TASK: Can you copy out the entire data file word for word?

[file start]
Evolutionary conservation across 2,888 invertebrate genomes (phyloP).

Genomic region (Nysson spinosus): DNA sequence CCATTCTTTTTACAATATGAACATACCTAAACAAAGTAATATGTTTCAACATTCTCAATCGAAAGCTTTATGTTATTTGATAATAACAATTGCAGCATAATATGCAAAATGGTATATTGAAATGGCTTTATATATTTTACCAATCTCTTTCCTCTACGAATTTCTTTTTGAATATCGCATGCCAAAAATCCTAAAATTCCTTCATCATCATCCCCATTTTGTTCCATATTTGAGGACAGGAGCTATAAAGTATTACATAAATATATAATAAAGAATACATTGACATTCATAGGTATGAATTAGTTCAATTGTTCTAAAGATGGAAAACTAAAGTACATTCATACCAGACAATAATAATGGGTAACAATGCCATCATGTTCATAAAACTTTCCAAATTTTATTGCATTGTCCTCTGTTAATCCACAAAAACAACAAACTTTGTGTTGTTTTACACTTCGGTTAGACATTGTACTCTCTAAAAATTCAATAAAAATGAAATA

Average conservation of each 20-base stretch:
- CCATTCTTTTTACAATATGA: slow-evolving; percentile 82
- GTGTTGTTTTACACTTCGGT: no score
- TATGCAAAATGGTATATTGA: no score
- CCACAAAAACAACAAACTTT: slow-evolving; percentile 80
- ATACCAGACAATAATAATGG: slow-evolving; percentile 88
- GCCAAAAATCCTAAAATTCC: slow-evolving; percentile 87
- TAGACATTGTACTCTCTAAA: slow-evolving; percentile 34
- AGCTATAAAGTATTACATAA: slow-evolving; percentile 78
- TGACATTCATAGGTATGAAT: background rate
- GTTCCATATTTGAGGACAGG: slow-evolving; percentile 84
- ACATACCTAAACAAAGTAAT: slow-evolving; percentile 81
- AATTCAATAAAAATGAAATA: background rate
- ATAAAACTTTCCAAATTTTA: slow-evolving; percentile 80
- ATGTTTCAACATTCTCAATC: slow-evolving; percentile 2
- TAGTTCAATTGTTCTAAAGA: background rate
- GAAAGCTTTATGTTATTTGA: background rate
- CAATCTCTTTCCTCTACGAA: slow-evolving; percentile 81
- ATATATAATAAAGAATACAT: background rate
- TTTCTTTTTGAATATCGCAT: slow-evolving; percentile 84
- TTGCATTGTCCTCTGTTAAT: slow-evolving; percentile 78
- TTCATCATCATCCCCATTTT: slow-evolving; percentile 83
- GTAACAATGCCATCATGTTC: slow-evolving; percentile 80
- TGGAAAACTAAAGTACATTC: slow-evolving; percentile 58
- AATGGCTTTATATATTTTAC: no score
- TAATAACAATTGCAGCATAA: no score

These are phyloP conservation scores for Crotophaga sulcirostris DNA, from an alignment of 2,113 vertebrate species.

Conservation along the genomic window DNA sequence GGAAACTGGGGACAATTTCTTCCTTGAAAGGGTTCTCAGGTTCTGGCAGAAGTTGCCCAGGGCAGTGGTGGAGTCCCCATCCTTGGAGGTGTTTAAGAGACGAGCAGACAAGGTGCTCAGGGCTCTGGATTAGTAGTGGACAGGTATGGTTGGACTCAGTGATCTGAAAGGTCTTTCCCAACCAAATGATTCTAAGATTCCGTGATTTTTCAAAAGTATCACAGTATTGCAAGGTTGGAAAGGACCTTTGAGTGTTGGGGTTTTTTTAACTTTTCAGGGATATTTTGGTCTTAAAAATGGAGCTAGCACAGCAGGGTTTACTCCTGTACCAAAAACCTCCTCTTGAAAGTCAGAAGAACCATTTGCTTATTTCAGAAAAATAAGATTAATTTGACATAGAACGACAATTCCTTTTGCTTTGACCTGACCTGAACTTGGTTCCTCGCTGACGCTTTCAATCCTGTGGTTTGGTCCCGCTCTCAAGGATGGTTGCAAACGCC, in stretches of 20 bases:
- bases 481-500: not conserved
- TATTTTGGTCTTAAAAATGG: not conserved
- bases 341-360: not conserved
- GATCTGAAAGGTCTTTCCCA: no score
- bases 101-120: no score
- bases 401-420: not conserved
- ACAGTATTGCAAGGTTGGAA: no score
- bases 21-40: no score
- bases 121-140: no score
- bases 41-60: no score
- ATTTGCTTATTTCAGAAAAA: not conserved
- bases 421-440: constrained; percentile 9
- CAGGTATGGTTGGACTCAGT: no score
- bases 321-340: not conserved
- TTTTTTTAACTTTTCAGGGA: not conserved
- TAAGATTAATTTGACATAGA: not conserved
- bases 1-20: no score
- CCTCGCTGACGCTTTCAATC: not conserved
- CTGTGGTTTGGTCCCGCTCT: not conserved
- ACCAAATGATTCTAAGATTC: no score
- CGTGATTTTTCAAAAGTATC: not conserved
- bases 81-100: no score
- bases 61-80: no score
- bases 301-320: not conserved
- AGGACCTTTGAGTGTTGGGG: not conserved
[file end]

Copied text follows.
Evolutionary conservation across 2,888 invertebrate genomes (phyloP).

Genomic region (Nysson spinosus): DNA sequence CCATTCTTTTTACAATATGAACATACCTAAACAAAGTAATATGTTTCAACATTCTCAATCGAAAGCTTTATGTTATTTGATAATAACAATTGCAGCATAATATGCAAAATGGTATATTGAAATGGCTTTATATATTTTACCAATCTCTTTCCTCTACGAATTTCTTTTTGAATATCGCATGCCAAAAATCCTAAAATTCCTTCATCATCATCCCCATTTTGTTCCATATTTGAGGACAGGAGCTATAAAGTATTACATAAATATATAATAAAGAATACATTGACATTCATAGGTATGAATTAGTTCAATTGTTCTAAAGATGGAAAACTAAAGTACATTCATACCAGACAATAATAATGGGTAACAATGCCATCATGTTCATAAAACTTTCCAAATTTTATTGCATTGTCCTCTGTTAATCCACAAAAACAACAAACTTTGTGTTGTTTTACACTTCGGTTAGACATTGTACTCTCTAAAAATTCAATAAAAATGAAATA

Average conservation of each 20-base stretch:
- CCATTCTTTTTACAATATGA: slow-evolving; percentile 82
- GTGTTGTTTTACACTTCGGT: no score
- TATGCAAAATGGTATATTGA: no score
- CCACAAAAACAACAAACTTT: slow-evolving; percentile 80
- ATACCAGACAATAATAATGG: slow-evolving; percentile 88
- GCCAAAAATCCTAAAATTCC: slow-evolving; percentile 87
- TAGACATTGTACTCTCTAAA: slow-evolving; percentile 34
- AGCTATAAAGTATTACATAA: slow-evolving; percentile 78
- TGACATTCATAGGTATGAAT: background rate
- GTTCCATATTTGAGGACAGG: slow-evolving; percentile 84
- ACATACCTAAACAAAGTAAT: slow-evolving; percentile 81
- AATTCAATAAAAATGAAATA: background rate
- ATAAAACTTTCCAAATTTTA: slow-evolving; percentile 80
- ATGTTTCAACATTCTCAATC: slow-evolving; percentile 2
- TAGTTCAATTGTTCTAAAGA: background rate
- GAAAGCTTTATGTTATTTGA: background rate
- CAATCTCTTTCCTCTACGAA: slow-evolving; percentile 81
- ATATATAATAAAGAATACAT: background rate
- TTTCTTTTTGAATATCGCAT: slow-evolving; percentile 84
- TTGCATTGTCCTCTGTTAAT: slow-evolving; percentile 78
- TTCATCATCATCCCCATTTT: slow-evolving; percentile 83
- GTAACAATGCCATCATGTTC: slow-evolving; percentile 80
- TGGAAAACTAAAGTACATTC: slow-evolving; percentile 58
- AATGGCTTTATATATTTTAC: no score
- TAATAACAATTGCAGCATAA: no score

These are phyloP conservation scores for Crotophaga sulcirostris DNA, from an alignment of 2,113 vertebrate species.

Conservation along the genomic window DNA sequence GGAAACTGGGGACAATTTCTTCCTTGAAAGGGTTCTCAGGTTCTGGCAGAAGTTGCCCAGGGCAGTGGTGGAGTCCCCATCCTTGGAGGTGTTTAAGAGACGAGCAGACAAGGTGCTCAGGGCTCTGGATTAGTAGTGGACAGGTATGGTTGGACTCAGTGATCTGAAAGGTCTTTCCCAACCAAATGATTCTAAGATTCCGTGATTTTTCAAAAGTATCACAGTATTGCAAGGTTGGAAAGGACCTTTGAGTGTTGGGGTTTTTTTAACTTTTCAGGGATATTTTGGTCTTAAAAATGGAGCTAGCACAGCAGGGTTTACTCCTGTACCAAAAACCTCCTCTTGAAAGTCAGAAGAACCATTTGCTTATTTCAGAAAAATAAGATTAATTTGACATAGAACGACAATTCCTTTTGCTTTGACCTGACCTGAACTTGGTTCCTCGCTGACGCTTTCAATCCTGTGGTTTGGTCCCGCTCTCAAGGATGGTTGCAAACGCC, in stretches of 20 bases:
- bases 481-500: not conserved
- TATTTTGGTCTTAAAAATGG: not conserved
- bases 341-360: not conserved
- GATCTGAAAGGTCTTTCCCA: no score
- bases 101-120: no score
- bases 401-420: not conserved
- ACAGTATTGCAAGGTTGGAA: no score
- bases 21-40: no score
- bases 121-140: no score
- bases 41-60: no score
- ATTTGCTTATTTCAGAAAAA: not conserved
- bases 421-440: constrained; percentile 9
- CAGGTATGGTTGGACTCAGT: no score
- bases 321-340: not conserved
- TTTTTTTAACTTTTCAGGGA: not conserved
- TAAGATTAATTTGACATAGA: not conserved
- bases 1-20: no score
- CCTCGCTGACGCTTTCAATC: not conserved
- CTGTGGTTTGGTCCCGCTCT: not conserved
- ACCAAATGATTCTAAGATTC: no score
- CGTGATTTTTCAAAAGTATC: not conserved
- bases 81-100: no score
- bases 61-80: no score
- bases 301-320: not conserved
- AGGACCTTTGAGTGTTGGGG: not conserved